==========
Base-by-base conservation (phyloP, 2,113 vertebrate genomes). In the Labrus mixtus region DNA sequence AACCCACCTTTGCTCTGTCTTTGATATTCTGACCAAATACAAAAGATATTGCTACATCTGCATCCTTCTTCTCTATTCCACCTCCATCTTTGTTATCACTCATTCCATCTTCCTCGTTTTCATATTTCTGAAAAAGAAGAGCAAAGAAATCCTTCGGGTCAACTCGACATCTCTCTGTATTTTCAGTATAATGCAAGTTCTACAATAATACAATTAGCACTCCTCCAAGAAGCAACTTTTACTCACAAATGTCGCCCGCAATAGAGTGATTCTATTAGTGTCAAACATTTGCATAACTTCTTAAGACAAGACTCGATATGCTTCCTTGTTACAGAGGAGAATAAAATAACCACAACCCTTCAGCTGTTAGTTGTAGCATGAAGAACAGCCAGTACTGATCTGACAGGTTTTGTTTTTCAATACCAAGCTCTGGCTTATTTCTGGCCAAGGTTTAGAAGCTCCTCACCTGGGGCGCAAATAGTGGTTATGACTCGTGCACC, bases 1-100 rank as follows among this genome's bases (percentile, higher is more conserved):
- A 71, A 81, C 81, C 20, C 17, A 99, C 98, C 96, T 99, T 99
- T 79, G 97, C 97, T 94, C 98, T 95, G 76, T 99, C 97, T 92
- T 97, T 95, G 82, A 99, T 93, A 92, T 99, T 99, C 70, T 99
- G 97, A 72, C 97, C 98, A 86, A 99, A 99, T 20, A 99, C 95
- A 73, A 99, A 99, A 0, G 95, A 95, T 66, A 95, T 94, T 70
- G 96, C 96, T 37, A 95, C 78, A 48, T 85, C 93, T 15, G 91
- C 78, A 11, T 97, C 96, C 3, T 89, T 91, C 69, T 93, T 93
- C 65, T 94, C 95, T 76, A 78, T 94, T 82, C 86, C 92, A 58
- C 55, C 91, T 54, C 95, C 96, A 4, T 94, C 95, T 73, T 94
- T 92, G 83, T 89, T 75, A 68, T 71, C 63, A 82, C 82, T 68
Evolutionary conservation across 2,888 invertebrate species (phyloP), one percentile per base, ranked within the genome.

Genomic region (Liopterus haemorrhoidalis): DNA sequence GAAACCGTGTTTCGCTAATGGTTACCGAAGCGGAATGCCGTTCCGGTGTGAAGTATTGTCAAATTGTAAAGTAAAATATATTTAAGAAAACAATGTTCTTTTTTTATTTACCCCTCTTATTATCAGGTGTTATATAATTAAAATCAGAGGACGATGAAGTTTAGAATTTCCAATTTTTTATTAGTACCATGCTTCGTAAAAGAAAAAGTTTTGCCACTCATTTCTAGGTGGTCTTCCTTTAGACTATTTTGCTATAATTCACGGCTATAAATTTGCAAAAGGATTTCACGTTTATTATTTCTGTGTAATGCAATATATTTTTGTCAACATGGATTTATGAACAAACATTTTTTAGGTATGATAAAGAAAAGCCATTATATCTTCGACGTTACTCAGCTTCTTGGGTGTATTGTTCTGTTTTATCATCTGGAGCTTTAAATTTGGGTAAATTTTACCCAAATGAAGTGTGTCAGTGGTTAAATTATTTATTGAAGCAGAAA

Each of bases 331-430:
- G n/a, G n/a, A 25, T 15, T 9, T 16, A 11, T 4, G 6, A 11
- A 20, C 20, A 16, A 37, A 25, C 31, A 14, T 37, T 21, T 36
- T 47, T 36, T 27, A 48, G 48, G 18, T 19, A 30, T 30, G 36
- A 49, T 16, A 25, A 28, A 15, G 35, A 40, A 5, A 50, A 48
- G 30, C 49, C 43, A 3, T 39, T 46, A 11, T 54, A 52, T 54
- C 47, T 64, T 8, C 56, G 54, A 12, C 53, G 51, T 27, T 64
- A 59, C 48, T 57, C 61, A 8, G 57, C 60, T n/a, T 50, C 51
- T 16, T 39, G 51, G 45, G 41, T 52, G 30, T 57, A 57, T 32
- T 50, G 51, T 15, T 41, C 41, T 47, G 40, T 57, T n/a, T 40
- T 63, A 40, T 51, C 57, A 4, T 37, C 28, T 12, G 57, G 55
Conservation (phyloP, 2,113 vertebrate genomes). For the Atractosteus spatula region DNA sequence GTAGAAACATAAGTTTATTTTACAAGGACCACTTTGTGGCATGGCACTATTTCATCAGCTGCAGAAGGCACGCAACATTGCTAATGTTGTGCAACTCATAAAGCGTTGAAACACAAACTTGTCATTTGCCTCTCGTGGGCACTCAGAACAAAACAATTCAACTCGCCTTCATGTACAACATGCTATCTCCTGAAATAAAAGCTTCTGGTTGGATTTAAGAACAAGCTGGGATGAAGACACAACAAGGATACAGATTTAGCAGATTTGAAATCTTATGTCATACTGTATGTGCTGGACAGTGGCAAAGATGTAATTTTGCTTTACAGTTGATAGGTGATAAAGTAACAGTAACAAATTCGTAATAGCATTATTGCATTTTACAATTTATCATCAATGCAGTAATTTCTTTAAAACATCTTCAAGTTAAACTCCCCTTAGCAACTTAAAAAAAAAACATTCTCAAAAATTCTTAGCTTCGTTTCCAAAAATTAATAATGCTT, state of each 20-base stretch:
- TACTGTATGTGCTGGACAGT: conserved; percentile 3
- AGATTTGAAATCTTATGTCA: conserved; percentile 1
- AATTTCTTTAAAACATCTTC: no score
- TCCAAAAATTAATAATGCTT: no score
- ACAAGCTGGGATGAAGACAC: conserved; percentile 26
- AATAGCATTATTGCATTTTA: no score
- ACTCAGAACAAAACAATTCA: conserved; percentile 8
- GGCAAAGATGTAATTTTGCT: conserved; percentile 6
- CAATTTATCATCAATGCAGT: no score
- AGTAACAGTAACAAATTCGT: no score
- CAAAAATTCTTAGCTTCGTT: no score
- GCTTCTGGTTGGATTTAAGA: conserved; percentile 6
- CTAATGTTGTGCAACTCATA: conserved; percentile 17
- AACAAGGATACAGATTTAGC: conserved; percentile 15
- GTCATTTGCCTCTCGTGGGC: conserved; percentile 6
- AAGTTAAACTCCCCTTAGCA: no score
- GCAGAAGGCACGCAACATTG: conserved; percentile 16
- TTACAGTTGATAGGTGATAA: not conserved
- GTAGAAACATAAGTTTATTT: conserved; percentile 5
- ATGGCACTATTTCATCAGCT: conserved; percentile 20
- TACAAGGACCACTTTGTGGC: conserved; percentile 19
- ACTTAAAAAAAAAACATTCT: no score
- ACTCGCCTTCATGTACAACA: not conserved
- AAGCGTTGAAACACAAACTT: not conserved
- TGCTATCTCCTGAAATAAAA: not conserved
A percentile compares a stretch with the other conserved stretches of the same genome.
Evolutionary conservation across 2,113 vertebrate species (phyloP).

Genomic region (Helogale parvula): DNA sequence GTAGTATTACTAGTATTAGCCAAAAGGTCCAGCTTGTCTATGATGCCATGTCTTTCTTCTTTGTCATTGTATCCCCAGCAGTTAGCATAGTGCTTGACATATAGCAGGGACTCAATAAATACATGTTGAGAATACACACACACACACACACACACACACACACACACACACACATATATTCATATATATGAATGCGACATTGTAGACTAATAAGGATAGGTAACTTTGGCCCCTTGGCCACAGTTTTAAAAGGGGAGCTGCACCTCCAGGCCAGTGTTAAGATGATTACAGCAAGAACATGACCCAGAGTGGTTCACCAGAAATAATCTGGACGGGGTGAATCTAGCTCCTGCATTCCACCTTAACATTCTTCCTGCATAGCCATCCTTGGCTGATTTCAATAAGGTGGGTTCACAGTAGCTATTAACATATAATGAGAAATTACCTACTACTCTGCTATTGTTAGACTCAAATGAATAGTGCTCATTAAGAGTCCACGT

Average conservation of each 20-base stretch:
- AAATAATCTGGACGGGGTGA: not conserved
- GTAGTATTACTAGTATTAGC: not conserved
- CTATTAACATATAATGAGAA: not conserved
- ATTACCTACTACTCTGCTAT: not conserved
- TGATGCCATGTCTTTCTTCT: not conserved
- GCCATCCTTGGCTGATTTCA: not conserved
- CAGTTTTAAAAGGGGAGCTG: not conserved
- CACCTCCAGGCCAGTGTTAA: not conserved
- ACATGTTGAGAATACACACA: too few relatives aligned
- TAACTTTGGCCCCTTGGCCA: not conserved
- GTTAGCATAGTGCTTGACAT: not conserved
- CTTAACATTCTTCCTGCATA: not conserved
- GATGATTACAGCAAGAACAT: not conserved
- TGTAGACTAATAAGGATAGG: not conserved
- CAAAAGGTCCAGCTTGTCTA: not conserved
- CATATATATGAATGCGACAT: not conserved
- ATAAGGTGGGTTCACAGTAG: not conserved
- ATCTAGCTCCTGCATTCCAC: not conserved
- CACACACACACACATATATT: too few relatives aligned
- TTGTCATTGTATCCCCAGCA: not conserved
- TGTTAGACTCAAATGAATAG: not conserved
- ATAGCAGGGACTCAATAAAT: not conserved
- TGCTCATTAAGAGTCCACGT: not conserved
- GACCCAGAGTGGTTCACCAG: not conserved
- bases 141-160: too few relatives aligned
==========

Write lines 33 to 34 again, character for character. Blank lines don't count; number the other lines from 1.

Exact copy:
- GGCAAAGATGTAATTTTGCT: conserved; percentile 6
- CAATTTATCATCAATGCAGT: no score